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Wednesday, 19 June, 2002, 19:06 GMT 20:06 UK
Start early on youth crime, say Tories
Police speak to a teenager
Early intervention can cut youth crime, says Letwin
"Problem children" as young as four need to be targeted by new schemes to prevent them taking the first steps on a life of crime, say the Conservatives.

In a speech on Wednesday, shadow home secretary Oliver Letwin said "outsider" children too often turned into young criminals.

I take young criminals to be 'us', but gone wrong

Oliver Letwin
Shadow home secretary
Action was currently only taken once youngsters are caught committing crime, he argued, and there were almost no coherent strategies for tackling early signs of problem behaviour.

That criticism was rejected by Home Office Minister John Denham, who accused Mr Letwin of presenting as new thinking work already under way in three government schemes.

"Once again Oliver Letwin's speech is attempting to garner the plaudits for stating the obvious or for work that the government is already doing," said Mr Denham.

Reforming characters

With crime a major worry for the government, Mr Letwin stressed that young people now accounted for about a third of all criminal convictions.

His speech to the Centre for Policy Studies think-tank in London was designed to build on his calls for a more neighbourly society to break the cycle of criminality.

He insisted society must be able in many cases to change the character of potential criminals - and he dismissed those who brand such ideas as "left wing nonsense".

"I take young criminals to be 'us', but gone wrong," Mr Letwin said.

Oliver Letwin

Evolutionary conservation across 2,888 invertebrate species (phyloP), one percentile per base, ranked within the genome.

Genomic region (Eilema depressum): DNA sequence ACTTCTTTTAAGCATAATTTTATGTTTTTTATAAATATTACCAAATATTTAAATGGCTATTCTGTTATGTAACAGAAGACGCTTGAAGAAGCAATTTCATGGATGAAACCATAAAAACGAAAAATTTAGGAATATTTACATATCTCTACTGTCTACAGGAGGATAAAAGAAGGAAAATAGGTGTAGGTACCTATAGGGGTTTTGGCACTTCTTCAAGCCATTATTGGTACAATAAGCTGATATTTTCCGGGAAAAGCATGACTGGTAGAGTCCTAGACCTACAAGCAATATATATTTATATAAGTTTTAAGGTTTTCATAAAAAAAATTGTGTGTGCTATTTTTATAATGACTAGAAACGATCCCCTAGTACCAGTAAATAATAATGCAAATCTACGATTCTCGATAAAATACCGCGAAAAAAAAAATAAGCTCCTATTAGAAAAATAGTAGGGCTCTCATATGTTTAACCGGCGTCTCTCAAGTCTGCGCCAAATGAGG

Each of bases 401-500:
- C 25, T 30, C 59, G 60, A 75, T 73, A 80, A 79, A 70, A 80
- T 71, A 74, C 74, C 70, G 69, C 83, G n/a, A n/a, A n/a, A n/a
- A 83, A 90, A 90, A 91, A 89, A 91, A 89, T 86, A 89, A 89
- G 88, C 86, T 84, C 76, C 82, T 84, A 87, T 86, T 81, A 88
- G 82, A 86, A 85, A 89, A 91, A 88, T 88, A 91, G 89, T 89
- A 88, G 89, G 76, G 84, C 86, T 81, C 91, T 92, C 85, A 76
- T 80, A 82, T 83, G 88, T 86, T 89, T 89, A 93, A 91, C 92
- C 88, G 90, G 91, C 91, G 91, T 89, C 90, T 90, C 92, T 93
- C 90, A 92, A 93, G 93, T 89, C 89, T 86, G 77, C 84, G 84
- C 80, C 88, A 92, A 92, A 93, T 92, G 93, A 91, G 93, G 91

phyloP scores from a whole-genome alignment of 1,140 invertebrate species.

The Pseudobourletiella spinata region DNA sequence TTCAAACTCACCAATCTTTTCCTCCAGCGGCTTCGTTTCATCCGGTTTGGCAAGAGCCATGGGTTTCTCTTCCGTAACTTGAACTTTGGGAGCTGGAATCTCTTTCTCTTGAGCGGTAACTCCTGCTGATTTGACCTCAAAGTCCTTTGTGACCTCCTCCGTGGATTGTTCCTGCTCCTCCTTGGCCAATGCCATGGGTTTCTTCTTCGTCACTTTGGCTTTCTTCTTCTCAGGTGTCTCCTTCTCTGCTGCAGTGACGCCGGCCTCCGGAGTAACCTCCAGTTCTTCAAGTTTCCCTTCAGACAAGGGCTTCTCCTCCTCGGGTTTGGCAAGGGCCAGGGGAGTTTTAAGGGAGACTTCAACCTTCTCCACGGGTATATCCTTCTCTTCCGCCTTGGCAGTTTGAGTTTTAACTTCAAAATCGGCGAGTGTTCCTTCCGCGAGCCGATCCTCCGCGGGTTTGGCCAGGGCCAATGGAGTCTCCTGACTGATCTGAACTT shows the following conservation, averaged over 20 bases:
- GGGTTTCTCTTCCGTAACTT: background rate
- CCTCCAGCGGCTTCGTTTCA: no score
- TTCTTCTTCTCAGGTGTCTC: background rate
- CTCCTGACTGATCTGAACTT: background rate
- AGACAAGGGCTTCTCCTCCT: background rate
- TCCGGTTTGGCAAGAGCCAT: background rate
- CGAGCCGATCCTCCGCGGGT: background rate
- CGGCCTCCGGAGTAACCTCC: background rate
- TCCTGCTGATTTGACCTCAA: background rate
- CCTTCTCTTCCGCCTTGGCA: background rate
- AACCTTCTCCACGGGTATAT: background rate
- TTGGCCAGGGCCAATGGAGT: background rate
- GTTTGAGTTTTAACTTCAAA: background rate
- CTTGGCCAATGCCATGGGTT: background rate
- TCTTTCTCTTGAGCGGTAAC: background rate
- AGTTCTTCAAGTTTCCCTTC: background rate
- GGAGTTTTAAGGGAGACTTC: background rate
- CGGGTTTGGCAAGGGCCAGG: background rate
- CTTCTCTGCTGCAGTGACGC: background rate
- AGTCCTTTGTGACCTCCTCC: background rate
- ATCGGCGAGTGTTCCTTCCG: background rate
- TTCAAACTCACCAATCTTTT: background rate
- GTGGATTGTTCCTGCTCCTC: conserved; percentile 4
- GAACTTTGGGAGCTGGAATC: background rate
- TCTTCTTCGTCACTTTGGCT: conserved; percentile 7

Oliver Letwin: Calling for a more neighbourly society
"I cannot see there is much hope for society, or much hope for humanity, if we give up on the task of preventing them from going wrong."

The Conservatives' work on trying to produce possible solutions to the youth crime problem continues and the party is not ready to provide any detailed policy ideas.

But Mr Letwin outlined an approach which he said could have a major impact, together with more neighbourhood policing, better crime prevention and reforms to the courts system.

Breaking crime cycle

"This ambition is the establishment of effective programmes to lead the 'problem child' away from the conveyer belt to crime, from the age of four or five onwards," he said.

New ways of harnessing government resources with voluntary organisations were needed to intervene early and give support for parents and children, he said.

That could stop the "outsider child" becoming the "problem child" and then the "young offender".

Tony Blair delivering his speech on criminal justice on Monday
Tony Blair says the confidence of crime victims needs restoring

At the moment, those children might be taken into care if they were at physical risk but there was no sustained intervention if the problem is "moral and spiritual".

Mr Letwin held up Kids Company, a charity in Camberwell, London, which he visited again on Tuesday, as a good example of the kind of local scheme that was needed.

Nine out of 10 of the children involved with the charity had no father, he said, and many had suffered abuse or seen crime from an early stage.

"Kids Company provides two hot cooked meals a day, incentive points which can be exchanged for clothes, education psychiatric counselling, help with housing, drugs and benefits," Mr Letwin continued.

Courts overhaul

"It is in the business of picking up the pieces of discarded lives."

Mr Lewin spoke of the need to evoke the "spirit of the great Victorian social reformers" as his party tries to be win a more caring image.

The speech comes a day after Tony Blair said the English courts system needed to be dragged from the 19th century into the 21st century.

Amid reports of rising crime figures and criticism of money being wasted as criminals walk free, Mr Blair said the criminal justice system would be rebalanced in favour of crime victims.

The message is expected to be underlined by Home Secretary David Blunkett when he addresses the Modernising Criminal Justice conference on Wednesday.

See also:

18 Jun 02 | UK Politics
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